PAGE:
Black-and-White and Grey All Over the Red, White, and Blue
Cindy told me about the discussion she'd had the day before with my father -- who is an immigration attorney -- about the issues over migration to the USA. Cindy's opposition to further immigration stemmed mainly from the principle that we have laws and those who break them are criminals and should be punished. That, of course, sounds right. We are a society of laws, as the anti-immigration folks like to say.
But problems often arise from our mental approaches to our law.
"I see things in black and white," Cindy told me.
That's fine, I said. But that's not how our laws work. Our laws do not see things in black and white -- at least not on a large scale. Our laws form a complicated, nuanced, breathing document. If our law were not complex and detailed, why would we have highly-selective schools that provide study in law alone? Why then a bar to which our lawyers must earn admittance?
Undocumented immigrants are not criminals. They have violated civil law, not criminal law. And I'm not debating semantics here. Language has played a monumental importance in our laws since the writing of Genesis in which God uses words to create the universe. Legislators (in theory), lawyers, and judges spend lifetimes debating specific diction. In the service of justice and its application we must take care with specifics.
A civil infraction differs greatly from a criminal one. We don't have two simple categories of "law-abiding people" and "criminals" (read: "good guys" and "bad guys"). Our laws aren't that black and white because our world is not that black and white. (I say that despite the dichotomous Cold War mentality that has arisen since the hawkish mobilization of our minds after 9.11.01.)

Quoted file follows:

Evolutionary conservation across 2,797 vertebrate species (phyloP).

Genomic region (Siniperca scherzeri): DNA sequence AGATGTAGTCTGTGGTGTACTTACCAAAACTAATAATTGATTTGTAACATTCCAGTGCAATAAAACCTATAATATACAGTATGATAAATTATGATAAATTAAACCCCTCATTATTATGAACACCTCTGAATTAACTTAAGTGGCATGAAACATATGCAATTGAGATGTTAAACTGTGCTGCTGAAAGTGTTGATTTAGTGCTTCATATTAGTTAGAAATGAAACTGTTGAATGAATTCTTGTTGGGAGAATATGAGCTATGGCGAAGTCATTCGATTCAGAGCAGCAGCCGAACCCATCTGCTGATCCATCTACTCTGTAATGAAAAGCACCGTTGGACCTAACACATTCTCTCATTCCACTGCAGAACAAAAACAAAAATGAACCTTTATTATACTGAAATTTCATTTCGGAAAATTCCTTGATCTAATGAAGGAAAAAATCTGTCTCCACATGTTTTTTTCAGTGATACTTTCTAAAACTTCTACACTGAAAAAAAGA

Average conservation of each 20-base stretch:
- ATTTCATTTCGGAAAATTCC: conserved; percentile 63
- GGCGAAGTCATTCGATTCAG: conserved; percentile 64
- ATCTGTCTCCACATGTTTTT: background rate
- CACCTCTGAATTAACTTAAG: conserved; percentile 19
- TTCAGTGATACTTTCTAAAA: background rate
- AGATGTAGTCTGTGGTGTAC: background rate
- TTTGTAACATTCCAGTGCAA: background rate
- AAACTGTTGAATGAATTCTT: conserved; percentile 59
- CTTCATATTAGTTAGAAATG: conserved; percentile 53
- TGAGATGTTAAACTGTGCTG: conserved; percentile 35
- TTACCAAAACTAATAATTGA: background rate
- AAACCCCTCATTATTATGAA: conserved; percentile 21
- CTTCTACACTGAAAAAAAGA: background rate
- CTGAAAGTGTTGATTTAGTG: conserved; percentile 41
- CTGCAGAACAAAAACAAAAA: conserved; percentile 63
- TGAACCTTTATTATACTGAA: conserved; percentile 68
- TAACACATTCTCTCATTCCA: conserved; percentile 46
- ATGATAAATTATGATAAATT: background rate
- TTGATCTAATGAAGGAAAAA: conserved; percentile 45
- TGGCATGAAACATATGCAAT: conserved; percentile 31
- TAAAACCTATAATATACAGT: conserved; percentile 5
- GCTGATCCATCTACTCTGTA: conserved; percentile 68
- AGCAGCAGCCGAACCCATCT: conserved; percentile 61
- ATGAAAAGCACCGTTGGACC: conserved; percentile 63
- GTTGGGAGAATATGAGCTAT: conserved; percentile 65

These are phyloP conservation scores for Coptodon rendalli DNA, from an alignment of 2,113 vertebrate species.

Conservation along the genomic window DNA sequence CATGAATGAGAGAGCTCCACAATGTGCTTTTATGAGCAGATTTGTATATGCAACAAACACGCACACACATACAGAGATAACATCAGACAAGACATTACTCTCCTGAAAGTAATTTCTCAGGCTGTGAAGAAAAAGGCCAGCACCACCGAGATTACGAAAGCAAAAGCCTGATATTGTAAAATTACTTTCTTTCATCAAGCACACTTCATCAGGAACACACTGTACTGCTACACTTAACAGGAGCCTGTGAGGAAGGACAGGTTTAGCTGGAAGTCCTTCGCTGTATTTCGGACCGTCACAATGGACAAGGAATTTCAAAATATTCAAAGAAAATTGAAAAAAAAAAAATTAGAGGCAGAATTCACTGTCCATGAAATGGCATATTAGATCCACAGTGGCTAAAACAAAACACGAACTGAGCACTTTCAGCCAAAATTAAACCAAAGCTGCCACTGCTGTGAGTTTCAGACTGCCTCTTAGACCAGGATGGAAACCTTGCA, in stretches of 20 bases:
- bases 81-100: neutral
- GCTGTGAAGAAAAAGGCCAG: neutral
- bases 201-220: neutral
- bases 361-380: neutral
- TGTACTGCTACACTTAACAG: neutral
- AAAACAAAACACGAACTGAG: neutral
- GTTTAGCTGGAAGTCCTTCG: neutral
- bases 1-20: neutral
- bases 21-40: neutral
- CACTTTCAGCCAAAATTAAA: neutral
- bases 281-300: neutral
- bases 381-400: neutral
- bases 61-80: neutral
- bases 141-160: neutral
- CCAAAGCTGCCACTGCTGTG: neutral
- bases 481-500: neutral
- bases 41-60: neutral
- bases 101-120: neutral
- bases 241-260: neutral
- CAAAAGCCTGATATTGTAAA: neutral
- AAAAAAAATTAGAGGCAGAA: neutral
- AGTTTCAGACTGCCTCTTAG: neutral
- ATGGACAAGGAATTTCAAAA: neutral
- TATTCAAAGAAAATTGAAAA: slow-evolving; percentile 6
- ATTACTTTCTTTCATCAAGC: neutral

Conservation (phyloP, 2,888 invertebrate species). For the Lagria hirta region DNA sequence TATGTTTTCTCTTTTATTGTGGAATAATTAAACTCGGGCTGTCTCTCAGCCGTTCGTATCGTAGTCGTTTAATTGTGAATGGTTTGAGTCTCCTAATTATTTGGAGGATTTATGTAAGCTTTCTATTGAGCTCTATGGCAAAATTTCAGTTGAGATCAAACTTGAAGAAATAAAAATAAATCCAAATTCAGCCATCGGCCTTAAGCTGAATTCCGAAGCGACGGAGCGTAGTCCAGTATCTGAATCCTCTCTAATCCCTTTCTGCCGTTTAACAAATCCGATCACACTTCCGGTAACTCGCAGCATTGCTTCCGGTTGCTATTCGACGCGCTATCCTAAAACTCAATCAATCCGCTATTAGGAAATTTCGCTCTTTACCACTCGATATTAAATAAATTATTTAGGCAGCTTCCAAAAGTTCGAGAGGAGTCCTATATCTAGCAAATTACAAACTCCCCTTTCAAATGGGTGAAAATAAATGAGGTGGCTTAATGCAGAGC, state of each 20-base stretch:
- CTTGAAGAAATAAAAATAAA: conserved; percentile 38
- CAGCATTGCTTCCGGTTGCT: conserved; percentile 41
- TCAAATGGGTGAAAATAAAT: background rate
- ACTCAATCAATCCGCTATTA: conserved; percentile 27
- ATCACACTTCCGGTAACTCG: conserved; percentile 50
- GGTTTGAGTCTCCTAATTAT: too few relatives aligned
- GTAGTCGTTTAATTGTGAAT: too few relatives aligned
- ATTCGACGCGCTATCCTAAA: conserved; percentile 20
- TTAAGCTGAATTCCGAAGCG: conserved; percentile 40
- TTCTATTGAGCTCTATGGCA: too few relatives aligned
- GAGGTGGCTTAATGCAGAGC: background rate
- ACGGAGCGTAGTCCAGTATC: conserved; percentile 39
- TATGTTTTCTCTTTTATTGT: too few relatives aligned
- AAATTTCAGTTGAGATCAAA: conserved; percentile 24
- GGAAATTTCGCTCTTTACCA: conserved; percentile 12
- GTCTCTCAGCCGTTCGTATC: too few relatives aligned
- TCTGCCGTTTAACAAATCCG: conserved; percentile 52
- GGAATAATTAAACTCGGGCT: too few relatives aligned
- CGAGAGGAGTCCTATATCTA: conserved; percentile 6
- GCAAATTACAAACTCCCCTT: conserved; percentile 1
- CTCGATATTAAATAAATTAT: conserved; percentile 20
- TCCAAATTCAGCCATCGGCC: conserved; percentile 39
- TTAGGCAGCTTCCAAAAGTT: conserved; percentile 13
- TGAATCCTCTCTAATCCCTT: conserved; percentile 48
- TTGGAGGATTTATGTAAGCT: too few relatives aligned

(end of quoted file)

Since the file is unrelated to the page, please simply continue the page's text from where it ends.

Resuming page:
Cindy also referred to legal provisions that allow for admission to this country as "loopholes", as if any acknowledgement of detail or gray area were a trick or manipulation. Her perspective reminded me of reactions to the presidential debates during the 2004 election. Opponents of Sen. Kerry criticized him for seeming to smart, too detailed, and too good at debate. They felt he was attempting to manipulate them; they thought him slick and dishonest because he focused on nuances and would not admit a black-and-white solution to every problem.
Part of George W. Bush's charm has been an adherence to vastly oversimplified, black-and-white opinions. He's a straight-talker, shoots from the hip, sticks to his guns, and other such cowboy clichés. That's comforting to many people. Our natural fears often lead us to crave a clear, stable, understandable world. It gives us a feeling of control and power. That's nice. It's also not real.
The real trickster in the 2004 debates was Pres. Bush who presented an oversimplified front to complex issues in a way that comforted those who, like Cindy, "see things in black and white". In doing so he masked the truth about such complicated issues as the war on terror and the economy. He manipulated those who trusted him. A simple version of the truth often has the same effect as a lie.
That's why we must do as Cindy did when looking into Scary Movie 4 and as she agreed to do by the end of the immigration phase of our conversation: We must recognize that we live in a grey universe. And when deciding our opinions and our public policy we must research; we mush hound for detail and nuance; and we must think. That will lead us to the truth. Governing from the gut sounds easy, but dealing with the consequences of such action isn't.